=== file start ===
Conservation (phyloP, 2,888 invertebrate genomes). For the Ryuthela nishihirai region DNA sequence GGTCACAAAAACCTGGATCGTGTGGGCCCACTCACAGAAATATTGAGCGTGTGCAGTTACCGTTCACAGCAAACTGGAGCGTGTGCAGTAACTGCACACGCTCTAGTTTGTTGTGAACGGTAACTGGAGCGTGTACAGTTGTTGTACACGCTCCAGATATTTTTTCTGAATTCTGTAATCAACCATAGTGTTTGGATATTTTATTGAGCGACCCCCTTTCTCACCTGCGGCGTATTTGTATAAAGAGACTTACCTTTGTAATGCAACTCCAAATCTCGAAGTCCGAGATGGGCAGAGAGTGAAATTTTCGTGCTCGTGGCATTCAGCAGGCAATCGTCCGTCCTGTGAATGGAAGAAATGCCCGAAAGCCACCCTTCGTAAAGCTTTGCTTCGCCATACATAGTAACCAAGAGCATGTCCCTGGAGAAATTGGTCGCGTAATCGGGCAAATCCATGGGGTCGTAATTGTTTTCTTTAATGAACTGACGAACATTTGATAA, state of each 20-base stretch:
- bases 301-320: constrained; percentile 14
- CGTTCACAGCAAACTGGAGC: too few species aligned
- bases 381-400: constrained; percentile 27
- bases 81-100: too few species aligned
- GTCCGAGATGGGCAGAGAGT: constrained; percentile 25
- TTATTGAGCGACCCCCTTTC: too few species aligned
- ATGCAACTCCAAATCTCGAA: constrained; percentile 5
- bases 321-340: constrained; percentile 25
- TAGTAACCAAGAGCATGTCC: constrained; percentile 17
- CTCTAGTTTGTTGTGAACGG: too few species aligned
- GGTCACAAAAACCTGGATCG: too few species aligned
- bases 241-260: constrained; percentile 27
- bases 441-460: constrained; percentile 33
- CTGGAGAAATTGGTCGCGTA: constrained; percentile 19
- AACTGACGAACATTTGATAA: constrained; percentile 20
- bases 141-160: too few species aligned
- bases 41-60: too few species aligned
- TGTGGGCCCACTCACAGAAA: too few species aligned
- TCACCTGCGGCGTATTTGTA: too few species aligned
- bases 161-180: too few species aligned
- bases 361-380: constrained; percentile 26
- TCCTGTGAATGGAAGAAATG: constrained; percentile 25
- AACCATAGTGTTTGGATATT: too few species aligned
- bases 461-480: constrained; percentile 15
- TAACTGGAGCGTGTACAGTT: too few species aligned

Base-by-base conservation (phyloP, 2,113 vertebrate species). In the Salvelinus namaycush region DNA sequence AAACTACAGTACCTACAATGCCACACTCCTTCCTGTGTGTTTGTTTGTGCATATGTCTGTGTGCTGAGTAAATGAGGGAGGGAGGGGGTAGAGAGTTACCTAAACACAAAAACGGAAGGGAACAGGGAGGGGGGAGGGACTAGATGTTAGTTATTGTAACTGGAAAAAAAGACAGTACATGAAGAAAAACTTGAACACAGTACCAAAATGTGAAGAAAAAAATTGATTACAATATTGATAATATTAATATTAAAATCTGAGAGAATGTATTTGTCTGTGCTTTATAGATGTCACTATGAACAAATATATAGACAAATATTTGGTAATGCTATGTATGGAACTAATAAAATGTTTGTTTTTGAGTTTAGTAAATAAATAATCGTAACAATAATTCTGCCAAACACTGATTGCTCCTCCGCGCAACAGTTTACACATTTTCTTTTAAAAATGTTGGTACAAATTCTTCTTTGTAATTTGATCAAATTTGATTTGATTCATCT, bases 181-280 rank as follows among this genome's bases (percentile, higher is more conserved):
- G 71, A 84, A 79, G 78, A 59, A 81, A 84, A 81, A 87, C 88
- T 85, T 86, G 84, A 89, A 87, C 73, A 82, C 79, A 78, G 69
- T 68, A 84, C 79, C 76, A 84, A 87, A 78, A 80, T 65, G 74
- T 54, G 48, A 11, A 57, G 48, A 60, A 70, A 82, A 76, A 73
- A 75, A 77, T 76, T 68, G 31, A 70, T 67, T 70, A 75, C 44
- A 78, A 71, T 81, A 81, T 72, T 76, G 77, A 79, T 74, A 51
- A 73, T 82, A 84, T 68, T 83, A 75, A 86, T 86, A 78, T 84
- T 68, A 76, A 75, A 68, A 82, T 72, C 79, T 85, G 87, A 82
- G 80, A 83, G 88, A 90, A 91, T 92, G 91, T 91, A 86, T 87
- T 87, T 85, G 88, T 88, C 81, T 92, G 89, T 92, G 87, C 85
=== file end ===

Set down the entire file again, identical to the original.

Conservation (phyloP, 2,888 invertebrate genomes). For the Ryuthela nishihirai region DNA sequence GGTCACAAAAACCTGGATCGTGTGGGCCCACTCACAGAAATATTGAGCGTGTGCAGTTACCGTTCACAGCAAACTGGAGCGTGTGCAGTAACTGCACACGCTCTAGTTTGTTGTGAACGGTAACTGGAGCGTGTACAGTTGTTGTACACGCTCCAGATATTTTTTCTGAATTCTGTAATCAACCATAGTGTTTGGATATTTTATTGAGCGACCCCCTTTCTCACCTGCGGCGTATTTGTATAAAGAGACTTACCTTTGTAATGCAACTCCAAATCTCGAAGTCCGAGATGGGCAGAGAGTGAAATTTTCGTGCTCGTGGCATTCAGCAGGCAATCGTCCGTCCTGTGAATGGAAGAAATGCCCGAAAGCCACCCTTCGTAAAGCTTTGCTTCGCCATACATAGTAACCAAGAGCATGTCCCTGGAGAAATTGGTCGCGTAATCGGGCAAATCCATGGGGTCGTAATTGTTTTCTTTAATGAACTGACGAACATTTGATAA, state of each 20-base stretch:
- bases 301-320: constrained; percentile 14
- CGTTCACAGCAAACTGGAGC: too few species aligned
- bases 381-400: constrained; percentile 27
- bases 81-100: too few species aligned
- GTCCGAGATGGGCAGAGAGT: constrained; percentile 25
- TTATTGAGCGACCCCCTTTC: too few species aligned
- ATGCAACTCCAAATCTCGAA: constrained; percentile 5
- bases 321-340: constrained; percentile 25
- TAGTAACCAAGAGCATGTCC: constrained; percentile 17
- CTCTAGTTTGTTGTGAACGG: too few species aligned
- GGTCACAAAAACCTGGATCG: too few species aligned
- bases 241-260: constrained; percentile 27
- bases 441-460: constrained; percentile 33
- CTGGAGAAATTGGTCGCGTA: constrained; percentile 19
- AACTGACGAACATTTGATAA: constrained; percentile 20
- bases 141-160: too few species aligned
- bases 41-60: too few species aligned
- TGTGGGCCCACTCACAGAAA: too few species aligned
- TCACCTGCGGCGTATTTGTA: too few species aligned
- bases 161-180: too few species aligned
- bases 361-380: constrained; percentile 26
- TCCTGTGAATGGAAGAAATG: constrained; percentile 25
- AACCATAGTGTTTGGATATT: too few species aligned
- bases 461-480: constrained; percentile 15
- TAACTGGAGCGTGTACAGTT: too few species aligned

Base-by-base conservation (phyloP, 2,113 vertebrate species). In the Salvelinus namaycush region DNA sequence AAACTACAGTACCTACAATGCCACACTCCTTCCTGTGTGTTTGTTTGTGCATATGTCTGTGTGCTGAGTAAATGAGGGAGGGAGGGGGTAGAGAGTTACCTAAACACAAAAACGGAAGGGAACAGGGAGGGGGGAGGGACTAGATGTTAGTTATTGTAACTGGAAAAAAAGACAGTACATGAAGAAAAACTTGAACACAGTACCAAAATGTGAAGAAAAAAATTGATTACAATATTGATAATATTAATATTAAAATCTGAGAGAATGTATTTGTCTGTGCTTTATAGATGTCACTATGAACAAATATATAGACAAATATTTGGTAATGCTATGTATGGAACTAATAAAATGTTTGTTTTTGAGTTTAGTAAATAAATAATCGTAACAATAATTCTGCCAAACACTGATTGCTCCTCCGCGCAACAGTTTACACATTTTCTTTTAAAAATGTTGGTACAAATTCTTCTTTGTAATTTGATCAAATTTGATTTGATTCATCT, bases 181-280 rank as follows among this genome's bases (percentile, higher is more conserved):
- G 71, A 84, A 79, G 78, A 59, A 81, A 84, A 81, A 87, C 88
- T 85, T 86, G 84, A 89, A 87, C 73, A 82, C 79, A 78, G 69
- T 68, A 84, C 79, C 76, A 84, A 87, A 78, A 80, T 65, G 74
- T 54, G 48, A 11, A 57, G 48, A 60, A 70, A 82, A 76, A 73
- A 75, A 77, T 76, T 68, G 31, A 70, T 67, T 70, A 75, C 44
- A 78, A 71, T 81, A 81, T 72, T 76, G 77, A 79, T 74, A 51
- A 73, T 82, A 84, T 68, T 83, A 75, A 86, T 86, A 78, T 84
- T 68, A 76, A 75, A 68, A 82, T 72, C 79, T 85, G 87, A 82
- G 80, A 83, G 88, A 90, A 91, T 92, G 91, T 91, A 86, T 87
- T 87, T 85, G 88, T 88, C 81, T 92, G 89, T 92, G 87, C 85